In Citizens Against Airport Pollution v. City of San Jose, No. H038781 (Cal. Ct. App. 6th Dist., June 6, 2014), Citizens Against Airport Pollution (“CAAP”) appealed the trial court’s ruling that the City of San Jose’s (“City”) approval of the eighth addendum to the 1997 Environmental Impact Report (“EIR”) for the Airport Master Plan did not require a supplemental EIR (“SEIR”) under the California Environmental Quality Act (“CEQA”). The Sixth District Court of Appeal affirmed the trial court’s decision and determined that the eighth addendum’s conclusion that changes to the Airport Master Plan would not cause any new significant environmental impacts was supported by substantial evidence.
The City began updates to the 1980 Airport Master Plan for the San Jose International Airport in 1988. The EIR for the updated Airport Master Plan was certified in 1997, a SEIR was certified in 2003, and eight successive addenda to the EIRs analyzed the environmental impacts of amendments to the Airport Master Plan. The eighth (and most recent) amendment was approved in 2010, and was due largely to a decrease in projections for air travel and air cargo. The three major changes analyzed in the eighth addendum were adjustment in size and location of planned air cargo facilities, addition of general aviation facilities, and modifications to the taxiways.
CAAP claimed that the City was required to prepare a SEIR instead of an addendum for the eighth amendment to the Airport Master Plan because the amendments were so significant as to constitute a new project as a matter of law, for which a SEIR, not an addendum, was required. CAAP further claimed that the City should have prepared a SEIR because the changes to the Airport Master Plan would cause significant, unstudied impacts on “noise, greenhouse gas emissions, toxic air contaminants, and the burrowing owl habitat.” (Slip Op. at p. 4.) Finally, CAAP argued that the addendum did not comply with regulations adopted in 2010 that address how to analyze greenhouse gas and climate change impacts under CEQA.
The trial court held that the eighth amendment did not require an SEIR. CEQA prohibits the preparation of a subsequent or supplemental EIR, “unless (1) ‘[s]ubstantial changes’ are proposed in the project, requiring major revisions in the EIR; (2) substantial changes arise in the circumstances of the project’s undertaking, requiring ‘major revisions’ in the EIR; or (3) new information appears that was not known or available at the time the EIR was certified.” (Committee for Green Foothills v. Santa Clara County Bd. of Supervisors (2010) 48 Cal.4th 32, 54-55 (quoting Pub. Resources Code § 21166); see also CEQA Guidelines § 15162.)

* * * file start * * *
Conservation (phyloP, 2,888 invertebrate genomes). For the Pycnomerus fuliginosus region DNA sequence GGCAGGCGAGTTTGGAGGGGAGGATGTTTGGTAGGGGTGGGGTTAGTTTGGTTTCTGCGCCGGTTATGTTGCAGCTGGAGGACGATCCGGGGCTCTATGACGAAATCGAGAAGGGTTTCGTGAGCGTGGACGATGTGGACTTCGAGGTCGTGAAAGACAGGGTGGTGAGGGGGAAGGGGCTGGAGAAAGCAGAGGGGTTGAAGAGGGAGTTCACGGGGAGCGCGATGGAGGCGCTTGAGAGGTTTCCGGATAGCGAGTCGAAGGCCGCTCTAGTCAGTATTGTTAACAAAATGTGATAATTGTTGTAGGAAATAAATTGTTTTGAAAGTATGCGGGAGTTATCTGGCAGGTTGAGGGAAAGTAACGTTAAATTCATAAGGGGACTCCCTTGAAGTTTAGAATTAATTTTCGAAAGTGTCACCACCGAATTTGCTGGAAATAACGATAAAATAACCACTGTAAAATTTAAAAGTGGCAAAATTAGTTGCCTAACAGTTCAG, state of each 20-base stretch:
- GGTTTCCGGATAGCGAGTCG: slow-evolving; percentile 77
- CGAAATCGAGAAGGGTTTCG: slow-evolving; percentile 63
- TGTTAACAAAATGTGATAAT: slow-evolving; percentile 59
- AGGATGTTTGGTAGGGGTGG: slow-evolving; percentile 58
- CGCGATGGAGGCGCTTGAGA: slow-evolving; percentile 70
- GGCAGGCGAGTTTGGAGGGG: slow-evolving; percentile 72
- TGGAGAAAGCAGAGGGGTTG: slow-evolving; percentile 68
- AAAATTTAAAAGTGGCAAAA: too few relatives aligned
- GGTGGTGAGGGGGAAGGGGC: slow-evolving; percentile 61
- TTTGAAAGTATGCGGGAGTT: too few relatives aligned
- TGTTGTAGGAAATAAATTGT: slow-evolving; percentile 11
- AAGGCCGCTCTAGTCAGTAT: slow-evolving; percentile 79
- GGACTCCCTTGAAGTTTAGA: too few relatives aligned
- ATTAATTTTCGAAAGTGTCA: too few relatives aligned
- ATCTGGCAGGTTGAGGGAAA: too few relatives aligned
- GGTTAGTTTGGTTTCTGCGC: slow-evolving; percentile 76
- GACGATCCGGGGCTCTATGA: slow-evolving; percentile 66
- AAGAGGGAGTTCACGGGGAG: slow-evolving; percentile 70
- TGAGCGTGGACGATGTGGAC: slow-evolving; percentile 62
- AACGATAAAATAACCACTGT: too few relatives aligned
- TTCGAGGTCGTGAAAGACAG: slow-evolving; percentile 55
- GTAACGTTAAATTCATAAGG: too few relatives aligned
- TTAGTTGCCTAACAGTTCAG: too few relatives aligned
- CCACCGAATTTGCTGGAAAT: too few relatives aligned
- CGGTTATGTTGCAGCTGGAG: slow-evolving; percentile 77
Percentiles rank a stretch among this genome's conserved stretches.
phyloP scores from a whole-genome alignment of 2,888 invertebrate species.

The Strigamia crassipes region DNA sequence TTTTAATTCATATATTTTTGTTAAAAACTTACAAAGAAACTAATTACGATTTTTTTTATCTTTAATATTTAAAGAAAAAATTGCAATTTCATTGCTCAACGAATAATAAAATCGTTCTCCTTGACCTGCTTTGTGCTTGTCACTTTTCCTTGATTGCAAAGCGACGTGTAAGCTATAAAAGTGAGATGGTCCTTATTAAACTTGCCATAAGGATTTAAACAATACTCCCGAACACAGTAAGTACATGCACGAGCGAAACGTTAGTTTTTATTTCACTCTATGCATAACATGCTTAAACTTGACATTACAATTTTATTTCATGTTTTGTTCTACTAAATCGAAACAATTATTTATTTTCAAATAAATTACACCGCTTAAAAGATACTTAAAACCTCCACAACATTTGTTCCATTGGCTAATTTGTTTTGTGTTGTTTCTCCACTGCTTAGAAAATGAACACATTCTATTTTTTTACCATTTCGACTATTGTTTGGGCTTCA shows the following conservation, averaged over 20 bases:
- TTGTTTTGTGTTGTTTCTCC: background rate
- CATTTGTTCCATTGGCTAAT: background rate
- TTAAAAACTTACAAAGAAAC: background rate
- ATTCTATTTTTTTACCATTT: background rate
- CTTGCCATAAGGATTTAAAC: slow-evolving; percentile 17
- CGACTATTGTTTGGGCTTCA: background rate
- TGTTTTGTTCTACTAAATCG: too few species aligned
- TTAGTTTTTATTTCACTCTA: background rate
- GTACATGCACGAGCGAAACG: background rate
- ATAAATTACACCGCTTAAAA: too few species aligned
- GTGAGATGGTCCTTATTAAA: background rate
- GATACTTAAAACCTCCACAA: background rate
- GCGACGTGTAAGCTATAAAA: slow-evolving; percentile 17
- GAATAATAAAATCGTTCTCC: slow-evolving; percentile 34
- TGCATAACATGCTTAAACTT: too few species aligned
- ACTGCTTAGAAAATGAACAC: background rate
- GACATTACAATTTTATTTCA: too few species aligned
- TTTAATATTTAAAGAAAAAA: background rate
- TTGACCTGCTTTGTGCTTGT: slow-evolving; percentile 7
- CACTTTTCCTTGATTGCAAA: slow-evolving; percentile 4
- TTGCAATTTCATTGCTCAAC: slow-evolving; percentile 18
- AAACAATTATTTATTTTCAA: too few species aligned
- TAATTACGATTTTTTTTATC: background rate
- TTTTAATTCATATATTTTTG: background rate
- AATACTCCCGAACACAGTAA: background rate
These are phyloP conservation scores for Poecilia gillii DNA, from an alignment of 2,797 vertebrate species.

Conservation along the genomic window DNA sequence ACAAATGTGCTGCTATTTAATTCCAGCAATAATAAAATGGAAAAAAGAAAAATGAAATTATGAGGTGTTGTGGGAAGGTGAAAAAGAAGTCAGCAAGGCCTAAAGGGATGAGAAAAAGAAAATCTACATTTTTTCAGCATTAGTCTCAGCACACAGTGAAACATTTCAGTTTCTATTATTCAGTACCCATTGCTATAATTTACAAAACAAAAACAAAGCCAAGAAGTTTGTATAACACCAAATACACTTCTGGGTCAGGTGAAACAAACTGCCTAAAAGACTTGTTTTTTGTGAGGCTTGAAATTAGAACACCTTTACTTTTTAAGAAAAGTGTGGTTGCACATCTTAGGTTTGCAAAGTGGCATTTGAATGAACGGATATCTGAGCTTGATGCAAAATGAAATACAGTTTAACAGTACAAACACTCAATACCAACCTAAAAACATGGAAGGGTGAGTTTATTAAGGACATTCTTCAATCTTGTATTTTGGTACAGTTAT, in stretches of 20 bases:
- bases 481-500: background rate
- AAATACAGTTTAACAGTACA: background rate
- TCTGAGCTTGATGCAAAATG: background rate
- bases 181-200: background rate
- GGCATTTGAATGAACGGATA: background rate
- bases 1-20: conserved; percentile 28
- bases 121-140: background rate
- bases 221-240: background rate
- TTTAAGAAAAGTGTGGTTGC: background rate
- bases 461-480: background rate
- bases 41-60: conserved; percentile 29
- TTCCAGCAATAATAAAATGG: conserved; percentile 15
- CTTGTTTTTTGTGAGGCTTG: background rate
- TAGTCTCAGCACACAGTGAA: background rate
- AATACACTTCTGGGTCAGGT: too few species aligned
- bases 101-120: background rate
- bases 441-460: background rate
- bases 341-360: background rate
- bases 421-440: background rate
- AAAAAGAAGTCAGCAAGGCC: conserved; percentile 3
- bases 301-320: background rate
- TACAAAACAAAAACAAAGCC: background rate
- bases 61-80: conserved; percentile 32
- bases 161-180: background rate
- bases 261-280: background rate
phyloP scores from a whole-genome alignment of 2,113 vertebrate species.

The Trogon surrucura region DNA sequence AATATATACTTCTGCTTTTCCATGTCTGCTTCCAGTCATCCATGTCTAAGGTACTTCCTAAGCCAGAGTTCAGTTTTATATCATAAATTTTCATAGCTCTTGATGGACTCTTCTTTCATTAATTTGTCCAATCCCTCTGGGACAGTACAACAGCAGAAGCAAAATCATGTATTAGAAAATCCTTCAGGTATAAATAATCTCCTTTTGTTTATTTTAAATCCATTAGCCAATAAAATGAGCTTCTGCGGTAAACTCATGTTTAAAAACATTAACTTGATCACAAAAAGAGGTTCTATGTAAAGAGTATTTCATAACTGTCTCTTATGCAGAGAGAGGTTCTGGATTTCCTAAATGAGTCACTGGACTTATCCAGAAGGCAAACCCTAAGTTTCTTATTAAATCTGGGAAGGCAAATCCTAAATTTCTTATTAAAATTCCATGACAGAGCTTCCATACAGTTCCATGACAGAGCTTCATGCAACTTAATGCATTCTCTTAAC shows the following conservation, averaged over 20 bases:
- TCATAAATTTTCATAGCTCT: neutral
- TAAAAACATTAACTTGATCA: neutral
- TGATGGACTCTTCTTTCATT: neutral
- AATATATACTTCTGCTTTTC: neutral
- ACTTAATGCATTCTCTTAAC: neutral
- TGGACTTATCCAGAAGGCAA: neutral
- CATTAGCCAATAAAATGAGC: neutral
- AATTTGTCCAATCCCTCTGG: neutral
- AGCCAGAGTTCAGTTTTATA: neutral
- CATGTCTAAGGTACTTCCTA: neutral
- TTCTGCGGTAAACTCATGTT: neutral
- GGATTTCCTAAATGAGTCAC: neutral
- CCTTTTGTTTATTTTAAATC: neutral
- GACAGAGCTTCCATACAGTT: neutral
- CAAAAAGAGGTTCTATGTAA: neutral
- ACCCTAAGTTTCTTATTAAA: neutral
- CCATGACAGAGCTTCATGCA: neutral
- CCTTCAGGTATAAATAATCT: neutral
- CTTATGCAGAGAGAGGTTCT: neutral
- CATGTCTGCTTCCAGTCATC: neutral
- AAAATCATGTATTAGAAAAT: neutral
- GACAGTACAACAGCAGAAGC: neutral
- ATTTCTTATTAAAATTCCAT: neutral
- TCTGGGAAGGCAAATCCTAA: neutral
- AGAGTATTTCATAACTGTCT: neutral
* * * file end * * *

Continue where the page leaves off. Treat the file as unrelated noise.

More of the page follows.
The appellate court affirmed the trial court, finding that substantial evidence supported the City’s conclusion that changes in the Airport Master Plan would not result in “any new significant impacts on noise, air quality, and the burrowing owl habitat that are substantially different than those described in the 1997 EIR and the 2003 SEIR.” (Slip Op. at p. 15.) The appellate court also found that the City was not required to do an analysis of greenhouse gas emissions under CEQA Guidelines § 15064.4 (adopted in 2010) because that requirement was not part of the CEQA Guidelines when the 1997 EIR and 2003 SEIR were approved, and because the environmental impacts of greenhouse gas emissions have been known since the 1970’s. (Id. at pp. 20-21 [citing Citizens for Responsible Equitable Environmental Development v. City of San Diego(2011) 196 Cal.App.4th 515, 532].) Finally, the appellate court ruled without discussion that the Airport Master Plan amendments did not constitute a new project under CEQA because they were not “substantially different” from those in the 1997 EIR and 2003 SEIR. (Slip Op. at p. 15).
CAAP also contended that the City’s 1997 EIR was a “program” EIR under CEQA Guidelines § 15168, not a “project” EIR as the City claimed. The appellate court found it unnecessary to resolve the argument because Section 21166 applies with equal force to both program and project EIRs. (Slip Op. at 15.)
The City also argued that CAAP was barred from bringing its suit because CAAP did not exhaust its administrative remedies and did not raise objections at any of several public meetings held before the City filed a notice of determination. (Id.at p. 11.) CAAP countered by arguing that it was not required to exhaust its administrative remedies because there was no “clearly defined administrative procedure to resolve concerns about the project.” (Id. [citing Santa Teresa Citizen Action Group v. City of San Jose(2003) 114 Cal.App.4th 689, 702].) The appellate court withheld judgment on whether CAAP was required to or did exhaust its administrative remedies, however, because of its ruling on the merits.